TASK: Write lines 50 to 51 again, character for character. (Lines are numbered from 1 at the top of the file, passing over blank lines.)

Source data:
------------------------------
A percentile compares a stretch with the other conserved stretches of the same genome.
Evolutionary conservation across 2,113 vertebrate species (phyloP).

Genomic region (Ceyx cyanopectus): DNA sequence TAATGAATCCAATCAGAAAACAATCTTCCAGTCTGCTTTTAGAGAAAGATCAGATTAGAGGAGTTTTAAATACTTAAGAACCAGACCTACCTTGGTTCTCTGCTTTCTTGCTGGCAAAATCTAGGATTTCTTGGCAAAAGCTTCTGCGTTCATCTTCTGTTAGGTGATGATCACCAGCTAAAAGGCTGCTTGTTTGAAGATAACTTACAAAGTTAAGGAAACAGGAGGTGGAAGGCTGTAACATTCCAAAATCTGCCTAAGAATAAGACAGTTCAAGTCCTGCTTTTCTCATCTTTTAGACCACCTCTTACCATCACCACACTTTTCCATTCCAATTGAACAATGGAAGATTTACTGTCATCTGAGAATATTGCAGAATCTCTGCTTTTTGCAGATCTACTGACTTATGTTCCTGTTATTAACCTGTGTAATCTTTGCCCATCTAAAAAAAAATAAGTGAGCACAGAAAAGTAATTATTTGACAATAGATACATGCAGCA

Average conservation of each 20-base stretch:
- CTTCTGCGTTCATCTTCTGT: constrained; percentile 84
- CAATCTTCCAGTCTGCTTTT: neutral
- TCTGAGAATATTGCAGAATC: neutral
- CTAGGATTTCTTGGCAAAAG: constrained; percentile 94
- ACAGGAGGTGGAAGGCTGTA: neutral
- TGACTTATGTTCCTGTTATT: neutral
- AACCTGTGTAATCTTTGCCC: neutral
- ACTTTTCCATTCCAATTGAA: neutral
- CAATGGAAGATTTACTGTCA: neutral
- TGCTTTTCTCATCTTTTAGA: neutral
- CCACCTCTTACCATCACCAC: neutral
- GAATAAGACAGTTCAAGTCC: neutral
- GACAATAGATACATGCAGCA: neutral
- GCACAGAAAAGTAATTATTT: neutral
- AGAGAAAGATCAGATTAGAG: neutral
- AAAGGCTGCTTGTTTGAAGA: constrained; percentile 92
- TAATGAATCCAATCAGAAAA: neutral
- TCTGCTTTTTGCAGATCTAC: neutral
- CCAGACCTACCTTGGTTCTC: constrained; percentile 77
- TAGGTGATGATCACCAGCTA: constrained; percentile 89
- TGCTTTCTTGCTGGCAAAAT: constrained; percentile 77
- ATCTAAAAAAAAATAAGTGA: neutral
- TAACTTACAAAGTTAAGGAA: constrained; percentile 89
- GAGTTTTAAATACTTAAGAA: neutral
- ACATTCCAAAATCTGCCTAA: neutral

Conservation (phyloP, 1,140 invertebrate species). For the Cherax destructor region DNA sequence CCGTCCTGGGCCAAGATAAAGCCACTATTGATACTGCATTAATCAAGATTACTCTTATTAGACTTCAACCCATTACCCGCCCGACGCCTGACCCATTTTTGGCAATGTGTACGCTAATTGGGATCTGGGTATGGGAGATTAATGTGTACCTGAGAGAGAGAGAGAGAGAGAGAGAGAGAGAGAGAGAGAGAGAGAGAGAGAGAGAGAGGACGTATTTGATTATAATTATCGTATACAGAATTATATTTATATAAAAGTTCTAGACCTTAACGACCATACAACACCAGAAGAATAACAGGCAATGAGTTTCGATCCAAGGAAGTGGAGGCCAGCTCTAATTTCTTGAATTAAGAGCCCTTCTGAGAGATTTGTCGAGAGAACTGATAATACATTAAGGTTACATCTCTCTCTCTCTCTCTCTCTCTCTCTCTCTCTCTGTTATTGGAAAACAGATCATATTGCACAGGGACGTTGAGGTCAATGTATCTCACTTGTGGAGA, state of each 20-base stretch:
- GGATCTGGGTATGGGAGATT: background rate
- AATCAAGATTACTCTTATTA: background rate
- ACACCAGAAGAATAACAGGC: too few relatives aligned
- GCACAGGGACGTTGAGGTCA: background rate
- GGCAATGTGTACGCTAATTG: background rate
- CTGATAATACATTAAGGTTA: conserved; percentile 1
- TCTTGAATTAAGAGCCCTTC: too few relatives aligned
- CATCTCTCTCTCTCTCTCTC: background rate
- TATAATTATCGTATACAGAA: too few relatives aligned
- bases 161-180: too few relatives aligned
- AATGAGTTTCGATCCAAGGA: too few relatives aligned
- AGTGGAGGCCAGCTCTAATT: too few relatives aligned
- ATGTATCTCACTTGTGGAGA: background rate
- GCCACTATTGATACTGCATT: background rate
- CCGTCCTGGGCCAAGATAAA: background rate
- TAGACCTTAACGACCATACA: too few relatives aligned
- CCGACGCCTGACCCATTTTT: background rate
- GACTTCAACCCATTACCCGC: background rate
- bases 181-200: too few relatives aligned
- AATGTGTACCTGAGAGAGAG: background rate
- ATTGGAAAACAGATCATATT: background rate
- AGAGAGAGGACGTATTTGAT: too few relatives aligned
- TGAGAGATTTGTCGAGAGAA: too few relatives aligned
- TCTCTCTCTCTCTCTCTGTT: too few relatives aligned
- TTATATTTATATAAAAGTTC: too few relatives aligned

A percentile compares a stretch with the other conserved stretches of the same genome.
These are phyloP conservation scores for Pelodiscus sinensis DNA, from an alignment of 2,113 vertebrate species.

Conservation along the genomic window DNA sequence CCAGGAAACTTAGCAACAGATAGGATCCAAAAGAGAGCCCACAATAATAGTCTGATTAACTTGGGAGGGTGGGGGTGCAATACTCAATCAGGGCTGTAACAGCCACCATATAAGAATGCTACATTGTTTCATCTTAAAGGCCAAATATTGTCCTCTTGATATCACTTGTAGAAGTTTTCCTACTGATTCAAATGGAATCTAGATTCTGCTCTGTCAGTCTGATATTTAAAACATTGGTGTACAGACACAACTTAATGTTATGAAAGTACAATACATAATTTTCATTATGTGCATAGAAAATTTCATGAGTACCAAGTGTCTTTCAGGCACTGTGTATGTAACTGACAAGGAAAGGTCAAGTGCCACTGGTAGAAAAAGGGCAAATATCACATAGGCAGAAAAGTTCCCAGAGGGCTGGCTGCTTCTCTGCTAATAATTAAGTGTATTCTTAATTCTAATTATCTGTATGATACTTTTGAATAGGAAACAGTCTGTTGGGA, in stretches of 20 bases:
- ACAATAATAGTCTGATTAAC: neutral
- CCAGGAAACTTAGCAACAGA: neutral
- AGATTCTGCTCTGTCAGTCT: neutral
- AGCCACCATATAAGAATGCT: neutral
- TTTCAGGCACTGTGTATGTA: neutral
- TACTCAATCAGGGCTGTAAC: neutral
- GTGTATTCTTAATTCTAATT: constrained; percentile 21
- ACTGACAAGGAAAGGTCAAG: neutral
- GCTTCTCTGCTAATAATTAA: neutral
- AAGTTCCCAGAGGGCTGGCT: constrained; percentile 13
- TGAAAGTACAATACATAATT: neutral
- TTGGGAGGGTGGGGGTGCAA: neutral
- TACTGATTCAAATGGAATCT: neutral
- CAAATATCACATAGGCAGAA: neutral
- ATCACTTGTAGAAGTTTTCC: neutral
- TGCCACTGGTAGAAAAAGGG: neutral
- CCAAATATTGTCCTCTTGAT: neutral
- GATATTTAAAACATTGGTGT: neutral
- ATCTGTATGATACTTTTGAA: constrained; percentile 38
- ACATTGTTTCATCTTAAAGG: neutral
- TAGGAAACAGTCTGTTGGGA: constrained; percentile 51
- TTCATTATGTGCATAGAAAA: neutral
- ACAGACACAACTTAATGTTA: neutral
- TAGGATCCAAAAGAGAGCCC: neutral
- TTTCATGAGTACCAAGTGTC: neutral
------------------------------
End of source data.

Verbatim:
- AATGTGTACCTGAGAGAGAG: background rate
- ATTGGAAAACAGATCATATT: background rate